Five plaintiffs have filed suit in Suffolk Superior Court in Boston seeking to recover at least $9 million which they claim a company lost in an improper stock market gamble in 2000.
Cahaly vs. Benistar Property Exchange Trust Co. Inc. et. al. is being heard in the business session of Superior Court. The plaintiffs are Gail Cahaly, Jeffrey Johnston, Byron Darling, Massachusetts Lumber Co. Inc. and Joseph Iantosca.
The plaintiffs were real estate owners looking for a way to defer property-tax obligations through so-called like-kind transactions. According to Internal Revenue code 1031, those transactions require an intermediary � in this case Newton-based Benistar Property Exchange Trust Co. Inc.
Under the code, once the funds are deposited with the intermediary, the real estate owner must find a new piece of property to purchase within a 180-day window and direct the intermediary to buy it. If no replacement property is found, the intermediary returns the money from the original sale back to the real estate owner, who must then pay the required taxes.
The plaintiffs claim Benistar committed fraud because the company promised a certain percentage return it did not ultimately deliver.
The IRS started auditing 419 plans in the ‘90s, and then continued going after 412i and other plans that they considered abusive, listed, or reportable transactions, or substantially similar to such transactions.
In a recent Tax Court Case, Curcio v. Commissioner (TC Memo 2010-115), the Tax Court ruled that an investment in an employee welfare benefit plan marketed under the name “Benistar” was a listed transaction in that the transaction in question was substantially similar to the transaction described in IRS Notice 95-34. A subsequent case, McGehee Family Clinic, largely followed Curcio, though it was technically decided on other grounds. The parties stipulated to be bound by Curcio on the issue of whether the amounts paid by McGehee in connection with the Benistar 419 Plan and Trust were deductible. Curcio did not appear to have been decided yet at the time McGehee was argued. The McGehee opinion (Case No. 10-102) (United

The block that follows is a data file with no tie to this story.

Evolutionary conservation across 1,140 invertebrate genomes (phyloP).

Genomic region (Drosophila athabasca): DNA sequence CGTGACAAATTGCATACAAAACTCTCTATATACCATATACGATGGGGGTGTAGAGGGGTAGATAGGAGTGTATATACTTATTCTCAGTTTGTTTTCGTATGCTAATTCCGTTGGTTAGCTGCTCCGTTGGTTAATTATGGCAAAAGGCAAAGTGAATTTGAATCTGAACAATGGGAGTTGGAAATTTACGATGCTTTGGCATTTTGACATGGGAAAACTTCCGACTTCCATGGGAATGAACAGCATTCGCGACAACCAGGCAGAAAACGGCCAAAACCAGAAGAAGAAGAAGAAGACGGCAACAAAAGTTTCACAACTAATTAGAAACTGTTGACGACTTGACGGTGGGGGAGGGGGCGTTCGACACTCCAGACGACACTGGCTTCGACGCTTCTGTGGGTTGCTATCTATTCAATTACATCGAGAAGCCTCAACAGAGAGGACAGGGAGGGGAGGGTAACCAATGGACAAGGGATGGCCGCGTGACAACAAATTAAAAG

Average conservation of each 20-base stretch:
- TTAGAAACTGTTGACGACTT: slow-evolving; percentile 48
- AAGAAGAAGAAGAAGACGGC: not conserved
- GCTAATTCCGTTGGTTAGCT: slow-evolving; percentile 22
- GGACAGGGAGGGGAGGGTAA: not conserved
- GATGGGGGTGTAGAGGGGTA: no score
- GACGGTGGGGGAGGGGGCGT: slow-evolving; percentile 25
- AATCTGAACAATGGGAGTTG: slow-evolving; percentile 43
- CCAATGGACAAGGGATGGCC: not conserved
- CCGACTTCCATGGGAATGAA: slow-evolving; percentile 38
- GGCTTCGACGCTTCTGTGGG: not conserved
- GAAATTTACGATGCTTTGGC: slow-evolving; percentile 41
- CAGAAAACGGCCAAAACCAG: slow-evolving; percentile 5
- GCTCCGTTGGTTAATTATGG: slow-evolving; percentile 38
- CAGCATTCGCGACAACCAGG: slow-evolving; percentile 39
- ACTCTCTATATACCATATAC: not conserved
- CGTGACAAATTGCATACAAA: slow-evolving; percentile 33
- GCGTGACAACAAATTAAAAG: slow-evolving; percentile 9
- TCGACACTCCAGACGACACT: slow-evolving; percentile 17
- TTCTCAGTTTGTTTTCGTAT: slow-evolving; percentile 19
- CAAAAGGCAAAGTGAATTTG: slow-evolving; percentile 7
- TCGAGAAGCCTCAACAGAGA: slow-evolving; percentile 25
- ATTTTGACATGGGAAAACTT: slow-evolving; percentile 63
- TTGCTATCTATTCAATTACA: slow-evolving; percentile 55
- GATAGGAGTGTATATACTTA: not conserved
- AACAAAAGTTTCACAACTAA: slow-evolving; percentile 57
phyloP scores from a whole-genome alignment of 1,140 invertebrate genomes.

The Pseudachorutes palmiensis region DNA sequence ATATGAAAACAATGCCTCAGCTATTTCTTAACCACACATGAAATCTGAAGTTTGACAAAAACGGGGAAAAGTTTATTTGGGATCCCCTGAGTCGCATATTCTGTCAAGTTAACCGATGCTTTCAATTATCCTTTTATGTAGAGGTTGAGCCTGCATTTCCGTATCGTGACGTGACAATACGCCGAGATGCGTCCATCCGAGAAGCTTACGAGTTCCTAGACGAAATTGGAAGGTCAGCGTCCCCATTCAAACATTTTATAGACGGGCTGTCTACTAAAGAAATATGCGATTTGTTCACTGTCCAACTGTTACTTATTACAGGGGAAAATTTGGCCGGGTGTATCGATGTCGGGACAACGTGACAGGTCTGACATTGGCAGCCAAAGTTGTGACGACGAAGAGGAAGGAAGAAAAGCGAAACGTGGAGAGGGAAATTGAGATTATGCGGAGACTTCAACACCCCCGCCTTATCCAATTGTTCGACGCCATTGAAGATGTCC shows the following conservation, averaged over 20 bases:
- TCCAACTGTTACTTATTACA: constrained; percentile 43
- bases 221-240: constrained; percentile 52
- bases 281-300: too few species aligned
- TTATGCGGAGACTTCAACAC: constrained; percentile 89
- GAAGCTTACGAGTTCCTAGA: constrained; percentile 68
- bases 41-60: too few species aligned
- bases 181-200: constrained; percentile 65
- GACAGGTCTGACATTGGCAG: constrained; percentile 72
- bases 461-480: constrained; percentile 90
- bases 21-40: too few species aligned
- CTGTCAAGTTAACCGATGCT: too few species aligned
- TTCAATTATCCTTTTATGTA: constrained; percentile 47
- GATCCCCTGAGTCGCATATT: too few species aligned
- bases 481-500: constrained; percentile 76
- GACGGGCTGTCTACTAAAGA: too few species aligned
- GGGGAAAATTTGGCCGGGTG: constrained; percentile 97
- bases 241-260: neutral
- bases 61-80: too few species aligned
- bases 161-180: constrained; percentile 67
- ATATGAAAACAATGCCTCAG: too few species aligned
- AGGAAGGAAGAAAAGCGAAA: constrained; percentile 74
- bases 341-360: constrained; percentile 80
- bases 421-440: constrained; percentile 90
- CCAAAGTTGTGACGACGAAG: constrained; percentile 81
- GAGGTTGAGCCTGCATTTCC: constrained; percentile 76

States Tax Court, September 15, 2010) does contain an exhaustive analysis and discussion of virtually all of the relevant issues.
Taxpayers and their representatives should be aware that the Service has disallowed deductions for contributions to these arrangements. The IRS is cracking down on small business owners who participate in tax reduction insurance plans and the brokers who sold them. Some of these plans include defined benefit retirement plans, IRAs, or even 401(k) plans with life insurance. Read more here
Life insurance agents recently have started pushing the newest variety of high ticket items. After the IRS has almost put 419 plans out of business and severely curtailed abusive 412i plans they needed another way to sell large commission life insurance policies. Many of the promoters of the 419 and 412i plans are now promoting section 79 and captive insurance plans. They claim that these plans allow businesses to tax deduct life insurance. These promoters as in the past claim, that most of the benefits would be for the business owners. I have been an expert witness in many cases against these abusive plans and my side has never lost a case. Recently my office has been receiving over fifty calls per month from people that are being threatened with large IRS fines. Most of these people (including CPAs) do not understand why this is happening. These fines are primarily the result of greed. Insurance company, insurance agent, plan promoter and even IRS greed. Insurance companies are always looking for ways to sell large amounts of life insurance. Taxpayers are constantly looking for larger tax deductions. Insurance agents want to earn large life insurance commissions. The IRS has started additional enforcement action against taxpayers and accountants.